We have seen in previous posts that FPGA data acquisition systems, which may seem very specific in nature, can in fact be used for a wide array of applications such as:
- Pre-clinical imaging (PET, MRI, MicroPET)
- Radio astronomy
- Cargo security inspection
- MIMO radar
We also looked at the use of FPGA data acquisition systems in linear accelerators. FPGA data acquisition systems are used for two key functions within an accelerator: beam position monitoring (BPM), and low-level radio frequency (LLRF) control systems. As background, LLRF control systems manage the electromagnetic field amplitude and phase inside an accelerator. Proper electronics are essential here to ensure the highest possible beam quality. Similarly, beam position monitoring systems are essential to maintaining beam stability.
For this post, we will take a closer look at LLRF systems, and see how innovations in FPGA data acquisition systems might bring further involvement of digital electronics over analog in the years to come.
Typical Components Of A Low-Level Radio Frequency (LLRF) System
The following diagram illustrates the key components of an LLRF control system:
As we can see, an LLRF system is composed of five major elements:
- The cavity in which the particle is accelerated
- An analog front end to perform up/down conversion of the radio frequency (RF) signal into an intermediate frequency (IF) signal for interfacing with the FPGA data acquisition system.
- The FPGA data acquisition system, which in a way is the ‘brain’ of the entire LLRF system. It’s a digital board featuring all the ADC and DAC required for signal conversion from the analog to the digital world, along with an FPGA processor on which the control algorithms are implemented.
- A host PC, for communication with all the other components of the accelerator (often based on EPICS software – see here).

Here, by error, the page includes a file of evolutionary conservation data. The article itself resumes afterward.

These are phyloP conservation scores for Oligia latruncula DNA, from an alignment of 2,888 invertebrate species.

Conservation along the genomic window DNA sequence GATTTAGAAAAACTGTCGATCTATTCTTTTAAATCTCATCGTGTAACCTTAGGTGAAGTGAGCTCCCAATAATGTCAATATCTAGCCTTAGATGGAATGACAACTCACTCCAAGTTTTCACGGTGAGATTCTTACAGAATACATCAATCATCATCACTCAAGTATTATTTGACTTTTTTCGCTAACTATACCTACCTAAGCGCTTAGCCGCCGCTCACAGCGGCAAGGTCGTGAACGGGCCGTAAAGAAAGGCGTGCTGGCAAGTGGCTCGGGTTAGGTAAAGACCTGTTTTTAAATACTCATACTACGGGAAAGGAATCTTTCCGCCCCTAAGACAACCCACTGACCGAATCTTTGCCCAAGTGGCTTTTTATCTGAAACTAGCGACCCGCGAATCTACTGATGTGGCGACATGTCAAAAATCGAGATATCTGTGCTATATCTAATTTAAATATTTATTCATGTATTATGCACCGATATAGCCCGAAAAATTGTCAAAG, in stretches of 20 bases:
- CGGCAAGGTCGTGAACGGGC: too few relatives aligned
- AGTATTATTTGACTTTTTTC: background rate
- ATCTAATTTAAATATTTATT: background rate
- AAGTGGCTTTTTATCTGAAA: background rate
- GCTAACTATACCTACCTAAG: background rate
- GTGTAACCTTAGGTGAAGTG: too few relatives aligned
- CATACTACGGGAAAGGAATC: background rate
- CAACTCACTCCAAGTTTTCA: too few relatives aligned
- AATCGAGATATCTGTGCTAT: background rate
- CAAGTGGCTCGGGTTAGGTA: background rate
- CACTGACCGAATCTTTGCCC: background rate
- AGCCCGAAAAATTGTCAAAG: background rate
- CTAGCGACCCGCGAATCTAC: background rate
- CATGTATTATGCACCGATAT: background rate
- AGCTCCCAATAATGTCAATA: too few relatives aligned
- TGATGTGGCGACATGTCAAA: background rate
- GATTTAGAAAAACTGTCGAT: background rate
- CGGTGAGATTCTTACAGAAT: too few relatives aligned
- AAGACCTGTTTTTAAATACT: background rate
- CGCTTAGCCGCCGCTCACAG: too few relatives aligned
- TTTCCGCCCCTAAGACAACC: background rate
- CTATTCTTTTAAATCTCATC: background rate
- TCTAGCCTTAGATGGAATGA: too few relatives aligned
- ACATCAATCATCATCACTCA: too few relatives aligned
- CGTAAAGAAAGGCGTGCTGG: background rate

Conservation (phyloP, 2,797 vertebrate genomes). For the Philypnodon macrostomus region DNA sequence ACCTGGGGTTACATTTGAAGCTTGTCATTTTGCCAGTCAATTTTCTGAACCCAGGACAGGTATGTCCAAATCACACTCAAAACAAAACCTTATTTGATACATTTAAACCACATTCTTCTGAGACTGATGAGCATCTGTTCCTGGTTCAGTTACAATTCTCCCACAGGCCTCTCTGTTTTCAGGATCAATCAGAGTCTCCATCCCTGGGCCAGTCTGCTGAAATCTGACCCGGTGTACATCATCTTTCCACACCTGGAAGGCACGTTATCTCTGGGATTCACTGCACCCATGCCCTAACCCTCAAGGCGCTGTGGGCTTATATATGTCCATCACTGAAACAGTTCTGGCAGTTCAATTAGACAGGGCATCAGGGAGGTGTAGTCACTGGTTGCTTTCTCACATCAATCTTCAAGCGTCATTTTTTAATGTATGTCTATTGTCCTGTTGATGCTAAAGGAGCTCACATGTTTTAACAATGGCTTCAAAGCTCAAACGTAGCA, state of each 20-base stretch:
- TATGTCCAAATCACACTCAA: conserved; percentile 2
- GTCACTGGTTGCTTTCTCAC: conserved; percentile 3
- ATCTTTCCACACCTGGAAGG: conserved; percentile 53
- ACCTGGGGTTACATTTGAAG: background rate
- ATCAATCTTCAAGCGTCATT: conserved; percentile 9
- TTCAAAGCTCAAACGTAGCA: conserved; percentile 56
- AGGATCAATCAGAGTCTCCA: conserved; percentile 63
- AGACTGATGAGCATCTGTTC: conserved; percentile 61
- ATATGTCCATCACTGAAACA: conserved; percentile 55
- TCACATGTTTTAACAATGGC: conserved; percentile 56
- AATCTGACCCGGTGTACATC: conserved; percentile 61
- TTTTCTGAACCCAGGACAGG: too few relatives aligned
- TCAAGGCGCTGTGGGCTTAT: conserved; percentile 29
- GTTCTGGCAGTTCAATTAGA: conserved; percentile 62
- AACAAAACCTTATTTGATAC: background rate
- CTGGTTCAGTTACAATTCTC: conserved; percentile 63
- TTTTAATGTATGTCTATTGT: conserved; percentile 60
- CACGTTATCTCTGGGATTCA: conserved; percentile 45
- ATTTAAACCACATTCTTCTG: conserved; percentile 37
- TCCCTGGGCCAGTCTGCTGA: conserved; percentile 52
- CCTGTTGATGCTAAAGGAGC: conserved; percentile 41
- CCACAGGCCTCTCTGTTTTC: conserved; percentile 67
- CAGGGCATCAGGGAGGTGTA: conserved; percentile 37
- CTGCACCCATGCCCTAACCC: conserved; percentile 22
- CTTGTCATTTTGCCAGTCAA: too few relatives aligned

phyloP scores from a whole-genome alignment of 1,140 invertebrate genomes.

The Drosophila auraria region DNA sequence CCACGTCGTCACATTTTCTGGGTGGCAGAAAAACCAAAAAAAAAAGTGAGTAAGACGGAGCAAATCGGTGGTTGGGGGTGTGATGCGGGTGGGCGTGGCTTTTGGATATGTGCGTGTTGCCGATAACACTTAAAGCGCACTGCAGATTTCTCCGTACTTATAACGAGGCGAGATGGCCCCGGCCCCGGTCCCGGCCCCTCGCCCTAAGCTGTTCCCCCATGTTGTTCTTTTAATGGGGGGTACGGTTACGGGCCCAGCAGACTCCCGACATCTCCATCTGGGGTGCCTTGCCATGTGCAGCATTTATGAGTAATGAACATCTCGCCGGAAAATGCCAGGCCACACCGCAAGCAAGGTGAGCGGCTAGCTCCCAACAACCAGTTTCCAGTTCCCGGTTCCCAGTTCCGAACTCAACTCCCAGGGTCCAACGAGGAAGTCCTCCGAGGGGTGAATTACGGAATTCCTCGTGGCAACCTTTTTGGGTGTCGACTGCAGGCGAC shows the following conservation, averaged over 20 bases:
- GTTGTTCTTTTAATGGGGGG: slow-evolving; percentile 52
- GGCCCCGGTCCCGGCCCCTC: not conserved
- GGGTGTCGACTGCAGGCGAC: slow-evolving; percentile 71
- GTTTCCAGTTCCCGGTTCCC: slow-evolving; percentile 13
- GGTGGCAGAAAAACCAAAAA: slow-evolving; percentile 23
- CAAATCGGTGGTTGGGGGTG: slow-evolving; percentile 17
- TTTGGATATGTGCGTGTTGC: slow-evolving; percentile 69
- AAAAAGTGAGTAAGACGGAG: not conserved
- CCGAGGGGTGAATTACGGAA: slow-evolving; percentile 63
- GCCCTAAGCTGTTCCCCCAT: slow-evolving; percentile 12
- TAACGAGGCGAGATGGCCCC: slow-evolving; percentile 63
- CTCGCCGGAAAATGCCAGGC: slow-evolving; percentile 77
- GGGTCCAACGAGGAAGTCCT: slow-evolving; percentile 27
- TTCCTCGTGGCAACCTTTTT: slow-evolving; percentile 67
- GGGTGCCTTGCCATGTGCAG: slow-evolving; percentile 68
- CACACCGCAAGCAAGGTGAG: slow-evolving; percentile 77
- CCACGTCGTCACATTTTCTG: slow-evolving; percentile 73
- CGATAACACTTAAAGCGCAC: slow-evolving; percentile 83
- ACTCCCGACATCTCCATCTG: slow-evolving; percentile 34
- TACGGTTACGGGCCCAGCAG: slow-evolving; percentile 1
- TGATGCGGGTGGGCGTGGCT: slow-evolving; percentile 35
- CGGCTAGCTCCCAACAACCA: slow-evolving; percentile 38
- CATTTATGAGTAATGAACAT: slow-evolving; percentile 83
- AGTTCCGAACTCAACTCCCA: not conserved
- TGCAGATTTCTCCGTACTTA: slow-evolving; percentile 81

- A clock generation system, to provide the various clocks required by the ADC/DAC converters and RF front-end modulators. All clocks are derived from a single reference clock to ensure proper synchronization across all the elements.
If you are new to LLRF, but familiar with system-level notions of a wireless system, you can see that the two are actually quite similar. This goes as well for the operations performed inside the FPGA, which typically include digital filtering, and ‘baseband’ IQ processing.
On The Way To A Fully Digital LLRF?
It’s interesting to note that most LLRF systems were purely analog-based not so long ago. The innovation drivers that came into play over the last years in the FPGA data acquisition system business (arrival of faster ADCs, increased processing power of Xilinx FPGAs, and arrival of FMC and AMC form factors) certainly had an impact on the way LLRF systems are now designed, supporting a transition from the analog to the digital world. Similar to what has happened with the arrival of “Zero-IF” converters for the wireless industry, new innovations are likely to push the involvement of digital electronics even closer to the cavity. Ultimately, this will allow direct sampling of the RF signals, and a simpler system architecture, as shown in the following diagram:
In their paper, “Beam Position Monitor System of the ESS Linac”